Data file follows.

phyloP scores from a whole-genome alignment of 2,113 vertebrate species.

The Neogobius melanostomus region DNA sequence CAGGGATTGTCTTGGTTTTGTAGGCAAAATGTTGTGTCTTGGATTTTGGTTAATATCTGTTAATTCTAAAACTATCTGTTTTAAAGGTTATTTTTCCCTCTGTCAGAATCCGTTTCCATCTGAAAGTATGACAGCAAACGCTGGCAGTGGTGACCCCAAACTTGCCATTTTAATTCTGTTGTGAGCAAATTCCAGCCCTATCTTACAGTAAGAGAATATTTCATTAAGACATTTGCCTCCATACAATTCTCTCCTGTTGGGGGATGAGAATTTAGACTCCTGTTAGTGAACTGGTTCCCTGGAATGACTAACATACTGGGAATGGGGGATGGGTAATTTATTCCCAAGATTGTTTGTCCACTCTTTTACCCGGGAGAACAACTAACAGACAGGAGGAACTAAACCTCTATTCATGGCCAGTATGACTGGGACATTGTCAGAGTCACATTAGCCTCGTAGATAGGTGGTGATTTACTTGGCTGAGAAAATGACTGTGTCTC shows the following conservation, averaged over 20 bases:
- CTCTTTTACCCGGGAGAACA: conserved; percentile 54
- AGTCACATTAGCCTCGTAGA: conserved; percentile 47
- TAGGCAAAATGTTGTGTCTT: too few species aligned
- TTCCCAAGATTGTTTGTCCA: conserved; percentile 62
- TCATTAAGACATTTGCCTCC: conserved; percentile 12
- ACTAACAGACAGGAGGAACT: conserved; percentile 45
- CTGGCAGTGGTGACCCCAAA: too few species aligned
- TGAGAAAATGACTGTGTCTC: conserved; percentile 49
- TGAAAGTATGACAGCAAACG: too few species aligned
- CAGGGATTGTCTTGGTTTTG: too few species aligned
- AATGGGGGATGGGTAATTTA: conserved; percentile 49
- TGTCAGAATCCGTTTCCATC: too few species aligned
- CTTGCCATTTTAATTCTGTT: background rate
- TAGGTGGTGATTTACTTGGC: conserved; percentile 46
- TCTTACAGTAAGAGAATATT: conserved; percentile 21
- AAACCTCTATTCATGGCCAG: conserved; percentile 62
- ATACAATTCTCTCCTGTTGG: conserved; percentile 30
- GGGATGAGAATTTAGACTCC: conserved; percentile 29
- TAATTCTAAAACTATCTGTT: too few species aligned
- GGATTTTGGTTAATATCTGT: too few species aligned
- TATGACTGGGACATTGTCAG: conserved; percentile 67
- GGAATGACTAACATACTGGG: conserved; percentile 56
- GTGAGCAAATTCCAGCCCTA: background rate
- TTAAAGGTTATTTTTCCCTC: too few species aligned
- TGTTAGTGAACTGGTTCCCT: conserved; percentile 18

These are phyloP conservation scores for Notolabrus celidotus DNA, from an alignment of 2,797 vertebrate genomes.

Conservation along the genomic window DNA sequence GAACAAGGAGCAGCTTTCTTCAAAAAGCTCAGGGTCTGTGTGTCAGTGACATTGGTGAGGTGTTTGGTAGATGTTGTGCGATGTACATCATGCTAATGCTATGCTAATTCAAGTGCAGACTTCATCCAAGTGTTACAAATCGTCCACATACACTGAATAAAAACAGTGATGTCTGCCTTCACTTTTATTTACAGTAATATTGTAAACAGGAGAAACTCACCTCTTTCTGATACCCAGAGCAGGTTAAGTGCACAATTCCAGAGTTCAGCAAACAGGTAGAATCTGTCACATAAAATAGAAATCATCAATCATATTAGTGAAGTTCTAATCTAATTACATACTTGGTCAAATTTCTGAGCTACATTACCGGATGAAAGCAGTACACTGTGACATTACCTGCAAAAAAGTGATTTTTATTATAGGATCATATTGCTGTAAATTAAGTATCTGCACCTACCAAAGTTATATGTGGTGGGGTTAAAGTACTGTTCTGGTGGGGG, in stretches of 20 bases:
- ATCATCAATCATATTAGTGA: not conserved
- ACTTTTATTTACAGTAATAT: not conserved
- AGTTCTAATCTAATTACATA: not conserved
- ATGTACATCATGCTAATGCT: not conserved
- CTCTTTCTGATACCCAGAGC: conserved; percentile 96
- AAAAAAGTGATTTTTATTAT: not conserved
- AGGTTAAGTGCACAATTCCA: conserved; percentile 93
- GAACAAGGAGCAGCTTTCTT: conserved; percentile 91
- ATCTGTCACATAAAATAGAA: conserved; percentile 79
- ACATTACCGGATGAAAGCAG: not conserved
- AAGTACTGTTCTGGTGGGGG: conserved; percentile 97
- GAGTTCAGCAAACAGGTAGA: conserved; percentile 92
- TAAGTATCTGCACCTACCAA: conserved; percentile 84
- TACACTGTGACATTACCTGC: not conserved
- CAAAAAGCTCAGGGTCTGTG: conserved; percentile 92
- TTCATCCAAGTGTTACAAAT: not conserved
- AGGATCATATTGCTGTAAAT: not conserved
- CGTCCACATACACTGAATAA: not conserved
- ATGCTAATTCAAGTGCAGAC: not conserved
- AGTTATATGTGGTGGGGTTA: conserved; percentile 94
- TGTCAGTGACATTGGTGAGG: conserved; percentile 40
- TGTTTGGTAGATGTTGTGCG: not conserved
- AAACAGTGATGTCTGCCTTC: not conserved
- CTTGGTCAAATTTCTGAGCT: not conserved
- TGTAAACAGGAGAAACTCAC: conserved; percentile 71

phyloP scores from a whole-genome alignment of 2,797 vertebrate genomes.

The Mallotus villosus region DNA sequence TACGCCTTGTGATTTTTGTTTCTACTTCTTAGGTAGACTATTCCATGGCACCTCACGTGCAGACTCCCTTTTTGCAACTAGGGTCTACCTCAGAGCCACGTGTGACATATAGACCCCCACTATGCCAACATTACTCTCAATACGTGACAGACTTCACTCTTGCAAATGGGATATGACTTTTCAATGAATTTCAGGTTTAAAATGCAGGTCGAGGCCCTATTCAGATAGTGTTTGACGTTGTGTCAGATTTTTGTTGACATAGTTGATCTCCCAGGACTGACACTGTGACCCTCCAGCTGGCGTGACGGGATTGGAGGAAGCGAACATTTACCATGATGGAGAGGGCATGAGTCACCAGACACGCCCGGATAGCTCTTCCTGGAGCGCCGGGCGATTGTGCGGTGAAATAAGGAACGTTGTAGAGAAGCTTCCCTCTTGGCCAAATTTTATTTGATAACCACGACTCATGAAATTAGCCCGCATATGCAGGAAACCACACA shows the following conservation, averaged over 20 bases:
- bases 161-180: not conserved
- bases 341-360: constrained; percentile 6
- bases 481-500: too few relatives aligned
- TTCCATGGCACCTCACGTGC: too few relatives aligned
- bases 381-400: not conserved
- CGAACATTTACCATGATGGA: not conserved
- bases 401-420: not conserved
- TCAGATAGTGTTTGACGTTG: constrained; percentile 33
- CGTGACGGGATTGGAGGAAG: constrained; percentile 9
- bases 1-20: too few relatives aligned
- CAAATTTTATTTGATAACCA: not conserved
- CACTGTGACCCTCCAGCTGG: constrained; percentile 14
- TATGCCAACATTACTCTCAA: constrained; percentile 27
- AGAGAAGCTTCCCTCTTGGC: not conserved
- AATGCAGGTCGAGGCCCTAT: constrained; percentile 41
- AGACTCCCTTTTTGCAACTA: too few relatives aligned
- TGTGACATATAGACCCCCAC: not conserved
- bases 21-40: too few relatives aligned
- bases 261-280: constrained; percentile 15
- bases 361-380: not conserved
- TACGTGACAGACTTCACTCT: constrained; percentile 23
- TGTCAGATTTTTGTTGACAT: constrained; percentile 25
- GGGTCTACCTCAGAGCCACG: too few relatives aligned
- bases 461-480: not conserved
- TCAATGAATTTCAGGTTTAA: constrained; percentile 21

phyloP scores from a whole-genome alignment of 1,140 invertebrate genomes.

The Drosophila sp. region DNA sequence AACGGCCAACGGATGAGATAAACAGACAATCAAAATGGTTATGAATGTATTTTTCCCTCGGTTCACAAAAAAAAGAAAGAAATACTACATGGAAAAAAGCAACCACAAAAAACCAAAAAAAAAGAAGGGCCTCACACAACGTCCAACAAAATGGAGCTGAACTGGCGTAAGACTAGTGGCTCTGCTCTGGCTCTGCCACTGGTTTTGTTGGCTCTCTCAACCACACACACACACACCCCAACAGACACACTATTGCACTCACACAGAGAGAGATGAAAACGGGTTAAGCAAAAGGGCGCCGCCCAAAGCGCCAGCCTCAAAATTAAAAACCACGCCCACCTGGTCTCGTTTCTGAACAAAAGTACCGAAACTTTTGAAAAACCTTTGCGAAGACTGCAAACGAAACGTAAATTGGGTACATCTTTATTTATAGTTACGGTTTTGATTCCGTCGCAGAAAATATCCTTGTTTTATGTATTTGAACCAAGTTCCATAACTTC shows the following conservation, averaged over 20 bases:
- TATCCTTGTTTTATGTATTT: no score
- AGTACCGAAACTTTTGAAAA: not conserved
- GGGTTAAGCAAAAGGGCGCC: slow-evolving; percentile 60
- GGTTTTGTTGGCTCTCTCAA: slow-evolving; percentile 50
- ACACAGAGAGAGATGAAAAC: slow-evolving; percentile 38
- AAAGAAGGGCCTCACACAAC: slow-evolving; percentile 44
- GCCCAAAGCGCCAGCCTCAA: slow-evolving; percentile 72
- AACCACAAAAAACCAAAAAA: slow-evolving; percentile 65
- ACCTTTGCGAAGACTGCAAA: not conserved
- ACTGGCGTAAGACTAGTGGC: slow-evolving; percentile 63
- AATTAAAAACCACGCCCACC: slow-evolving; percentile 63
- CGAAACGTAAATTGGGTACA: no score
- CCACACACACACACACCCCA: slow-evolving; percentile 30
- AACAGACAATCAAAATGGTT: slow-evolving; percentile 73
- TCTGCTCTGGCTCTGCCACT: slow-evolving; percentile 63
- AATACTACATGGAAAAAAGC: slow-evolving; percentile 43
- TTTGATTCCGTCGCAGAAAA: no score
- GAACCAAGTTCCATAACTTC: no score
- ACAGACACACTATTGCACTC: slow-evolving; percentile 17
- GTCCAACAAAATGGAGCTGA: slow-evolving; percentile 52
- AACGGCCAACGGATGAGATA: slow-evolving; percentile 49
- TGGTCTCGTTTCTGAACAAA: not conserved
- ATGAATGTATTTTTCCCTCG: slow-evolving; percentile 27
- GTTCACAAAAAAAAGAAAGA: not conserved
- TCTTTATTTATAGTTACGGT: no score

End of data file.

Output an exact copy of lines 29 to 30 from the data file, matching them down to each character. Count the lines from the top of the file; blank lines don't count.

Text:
Conservation along the genomic window DNA sequence GAACAAGGAGCAGCTTTCTTCAAAAAGCTCAGGGTCTGTGTGTCAGTGACATTGGTGAGGTGTTTGGTAGATGTTGTGCGATGTACATCATGCTAATGCTATGCTAATTCAAGTGCAGACTTCATCCAAGTGTTACAAATCGTCCACATACACTGAATAAAAACAGTGATGTCTGCCTTCACTTTTATTTACAGTAATATTGTAAACAGGAGAAACTCACCTCTTTCTGATACCCAGAGCAGGTTAAGTGCACAATTCCAGAGTTCAGCAAACAGGTAGAATCTGTCACATAAAATAGAAATCATCAATCATATTAGTGAAGTTCTAATCTAATTACATACTTGGTCAAATTTCTGAGCTACATTACCGGATGAAAGCAGTACACTGTGACATTACCTGCAAAAAAGTGATTTTTATTATAGGATCATATTGCTGTAAATTAAGTATCTGCACCTACCAAAGTTATATGTGGTGGGGTTAAAGTACTGTTCTGGTGGGGG, in stretches of 20 bases:
- ATCATCAATCATATTAGTGA: not conserved